This is a serious failure for the Synod. Previously, at least as far as I had known, it seemed that ordination was a prerequisite for voting. That is, there were priests who were appointed, in addition to the bishops, as voting members. There were strong theological arguments that could be advanced for that: it was a synod of bishops, and, in Catholic theology, priests participate in the ministry of the bishop through the sacrament of holy orders.

Now, it seems that the prerequisite for being a voting member was not ordination, but being a man ..... For me this is the worst kind of sexism ....


And this about the results of the synod from NCR's McElwee ....

One of the prelates responsible for drafting the final document from the ongoing Synod of Bishops has said he does not anticipate that it will propose changes in the Catholic church's practices towards the divorced and remarried.

Indian Cardinal Oswald Gracias -- one of ten prelates who co-drafted the document after three-weeks of intense deliberations among some 270 bishops at the Oct. 4-25 Synod -- said in particular that one specific proposal that might have allowed the remarried to take Communion would likely not be mentioned.

That proposal would have suggested that the church could use what is called the “internal forum” to allow some remarried persons to take the Eucharist on a private, case-by-case basis after seeking guidance, advice, and then permission from priests or bishops. "I don't expect that," said Gracias, speaking in an NCR interview Thursday. "I think this has got to be studied." ....


Three weeks of deliberating on all the big issues brought up in the Vatican's pre-synod survey, issues over which a majority of Catholics dissent from church teaching .... contraception, marriage equality, cohabitation, women's ordination, communion for divorced/remarrieds ...and the synod fathers have come up with nothing, not even the token "change" of openly allowing divorced/remarrieds to do what is already discretely done - receive communion with the ok of a nice priest. And, of course, as I wrote in my post about the synod's beginning, the synod has shown the world exactly how little value the church sees in women.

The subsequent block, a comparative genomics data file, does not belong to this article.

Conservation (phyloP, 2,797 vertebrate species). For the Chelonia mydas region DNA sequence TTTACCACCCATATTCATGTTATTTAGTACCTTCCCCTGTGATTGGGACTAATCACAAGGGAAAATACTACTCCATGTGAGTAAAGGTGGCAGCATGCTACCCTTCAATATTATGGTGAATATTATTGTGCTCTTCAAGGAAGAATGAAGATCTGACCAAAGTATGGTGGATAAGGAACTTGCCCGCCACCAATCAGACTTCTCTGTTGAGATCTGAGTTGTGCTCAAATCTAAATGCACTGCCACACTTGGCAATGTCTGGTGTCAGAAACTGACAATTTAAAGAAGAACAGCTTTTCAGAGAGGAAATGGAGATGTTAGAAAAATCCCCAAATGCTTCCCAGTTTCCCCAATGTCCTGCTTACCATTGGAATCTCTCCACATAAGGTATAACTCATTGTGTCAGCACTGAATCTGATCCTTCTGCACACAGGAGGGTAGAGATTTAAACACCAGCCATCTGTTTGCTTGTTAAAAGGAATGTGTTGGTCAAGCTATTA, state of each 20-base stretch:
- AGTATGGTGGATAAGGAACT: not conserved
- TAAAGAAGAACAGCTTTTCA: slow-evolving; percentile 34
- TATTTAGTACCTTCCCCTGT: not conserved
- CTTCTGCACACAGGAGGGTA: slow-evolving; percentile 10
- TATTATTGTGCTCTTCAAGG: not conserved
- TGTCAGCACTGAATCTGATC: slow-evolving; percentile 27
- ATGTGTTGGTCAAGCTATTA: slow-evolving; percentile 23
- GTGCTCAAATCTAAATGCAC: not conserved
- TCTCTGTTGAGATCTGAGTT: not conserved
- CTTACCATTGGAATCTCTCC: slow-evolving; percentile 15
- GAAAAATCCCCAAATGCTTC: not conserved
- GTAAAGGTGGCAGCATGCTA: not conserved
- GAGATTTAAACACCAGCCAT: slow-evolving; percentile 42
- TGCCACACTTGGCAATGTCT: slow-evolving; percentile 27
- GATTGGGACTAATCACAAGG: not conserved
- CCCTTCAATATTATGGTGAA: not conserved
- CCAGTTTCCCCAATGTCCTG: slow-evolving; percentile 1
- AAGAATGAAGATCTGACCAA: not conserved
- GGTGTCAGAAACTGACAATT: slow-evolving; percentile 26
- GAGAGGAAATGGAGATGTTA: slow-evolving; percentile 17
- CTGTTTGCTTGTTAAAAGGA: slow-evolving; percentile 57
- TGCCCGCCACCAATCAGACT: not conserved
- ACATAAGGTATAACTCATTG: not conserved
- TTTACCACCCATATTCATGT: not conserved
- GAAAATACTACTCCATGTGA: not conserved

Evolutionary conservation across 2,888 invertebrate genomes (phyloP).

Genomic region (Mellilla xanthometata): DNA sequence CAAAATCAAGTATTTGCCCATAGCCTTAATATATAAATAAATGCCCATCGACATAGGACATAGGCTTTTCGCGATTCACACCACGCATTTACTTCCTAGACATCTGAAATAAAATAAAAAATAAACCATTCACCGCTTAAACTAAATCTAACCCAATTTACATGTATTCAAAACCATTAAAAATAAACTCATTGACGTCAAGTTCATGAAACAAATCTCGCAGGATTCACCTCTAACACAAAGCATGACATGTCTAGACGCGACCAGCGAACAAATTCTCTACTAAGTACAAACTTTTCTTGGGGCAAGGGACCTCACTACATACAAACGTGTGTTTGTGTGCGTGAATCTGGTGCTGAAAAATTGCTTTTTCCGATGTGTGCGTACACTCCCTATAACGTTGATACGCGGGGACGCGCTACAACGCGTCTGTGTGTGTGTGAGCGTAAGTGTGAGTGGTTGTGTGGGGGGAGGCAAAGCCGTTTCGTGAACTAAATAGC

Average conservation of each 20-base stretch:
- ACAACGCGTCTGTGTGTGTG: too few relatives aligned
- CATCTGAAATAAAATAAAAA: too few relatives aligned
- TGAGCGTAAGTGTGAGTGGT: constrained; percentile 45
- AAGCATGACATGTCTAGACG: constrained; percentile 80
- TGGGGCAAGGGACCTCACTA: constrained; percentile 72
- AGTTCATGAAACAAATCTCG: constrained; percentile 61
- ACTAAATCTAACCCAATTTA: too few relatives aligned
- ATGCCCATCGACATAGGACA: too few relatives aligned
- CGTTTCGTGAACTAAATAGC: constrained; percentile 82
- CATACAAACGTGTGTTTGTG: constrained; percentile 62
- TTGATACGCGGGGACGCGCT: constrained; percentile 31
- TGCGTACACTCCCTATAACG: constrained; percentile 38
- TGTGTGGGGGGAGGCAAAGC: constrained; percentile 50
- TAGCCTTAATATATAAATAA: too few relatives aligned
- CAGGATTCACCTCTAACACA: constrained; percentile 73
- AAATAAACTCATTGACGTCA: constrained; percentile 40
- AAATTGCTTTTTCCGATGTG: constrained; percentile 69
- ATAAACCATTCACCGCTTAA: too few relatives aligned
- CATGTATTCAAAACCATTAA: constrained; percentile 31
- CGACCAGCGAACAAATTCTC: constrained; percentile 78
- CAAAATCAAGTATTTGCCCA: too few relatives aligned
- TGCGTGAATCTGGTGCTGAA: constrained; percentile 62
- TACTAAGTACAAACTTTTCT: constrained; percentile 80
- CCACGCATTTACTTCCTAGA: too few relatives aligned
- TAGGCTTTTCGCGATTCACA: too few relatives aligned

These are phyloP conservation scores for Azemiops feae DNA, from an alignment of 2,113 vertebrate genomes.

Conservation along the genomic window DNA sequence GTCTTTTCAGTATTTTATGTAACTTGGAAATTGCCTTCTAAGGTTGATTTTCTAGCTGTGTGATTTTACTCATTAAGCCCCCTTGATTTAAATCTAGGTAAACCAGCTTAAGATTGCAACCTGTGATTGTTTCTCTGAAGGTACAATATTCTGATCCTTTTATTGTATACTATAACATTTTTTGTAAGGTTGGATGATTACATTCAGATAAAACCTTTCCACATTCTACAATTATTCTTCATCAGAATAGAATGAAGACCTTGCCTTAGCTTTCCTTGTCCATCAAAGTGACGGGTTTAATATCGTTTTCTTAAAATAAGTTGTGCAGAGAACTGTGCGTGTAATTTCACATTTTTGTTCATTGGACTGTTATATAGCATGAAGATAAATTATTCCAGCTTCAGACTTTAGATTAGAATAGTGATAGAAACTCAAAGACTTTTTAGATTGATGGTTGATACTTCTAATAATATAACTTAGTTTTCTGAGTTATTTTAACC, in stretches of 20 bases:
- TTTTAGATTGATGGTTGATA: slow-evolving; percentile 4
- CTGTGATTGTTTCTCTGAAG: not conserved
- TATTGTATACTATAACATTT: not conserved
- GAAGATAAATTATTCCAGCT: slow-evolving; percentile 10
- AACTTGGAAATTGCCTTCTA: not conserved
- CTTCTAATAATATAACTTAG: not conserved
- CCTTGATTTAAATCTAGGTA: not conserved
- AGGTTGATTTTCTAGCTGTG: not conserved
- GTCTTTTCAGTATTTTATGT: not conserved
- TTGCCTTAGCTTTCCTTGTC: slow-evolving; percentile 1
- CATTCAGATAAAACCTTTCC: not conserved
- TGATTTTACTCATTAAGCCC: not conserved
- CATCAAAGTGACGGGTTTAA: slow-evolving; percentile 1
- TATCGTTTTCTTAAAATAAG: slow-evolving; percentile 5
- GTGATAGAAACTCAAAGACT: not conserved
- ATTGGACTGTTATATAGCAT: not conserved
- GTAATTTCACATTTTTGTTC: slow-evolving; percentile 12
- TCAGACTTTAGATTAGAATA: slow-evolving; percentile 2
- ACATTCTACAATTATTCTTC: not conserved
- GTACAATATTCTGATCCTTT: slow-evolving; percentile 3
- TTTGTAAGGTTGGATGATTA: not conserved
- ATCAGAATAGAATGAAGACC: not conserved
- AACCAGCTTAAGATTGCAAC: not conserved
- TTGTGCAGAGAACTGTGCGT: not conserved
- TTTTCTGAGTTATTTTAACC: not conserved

Moderates will spin the synod as a victory for collegiality ... the bishops all talked to each other and listened to each other. Good for them. Meanwhile, the people they should have been talking to and listening to are still screwed .... the LGBT folks who must not have romantic relationships, the women who can't even be deacons much less priests, the divorced/remarrieds who are treated like moral failures.

Now the Pope will have a chance to make a decision about the bishops' synod non-proposals. I fear he'll choose a wheel-spinning gesture ... perhaps a commission to "study" the issues further :(

2 Comments:

Anonymous Richard said...

"discern their culpability"....:p

9:42 AM  
Blogger crystal said...

Hi Richard. I don't know what to think about the synod - everybody has a different opinion and the final report was so ambiguous that both conservatives and liberals think they won (Thomas Reese says). Maybe the Pope will make it better when he decides what to do in response - fingers crossed :)

10:32 AM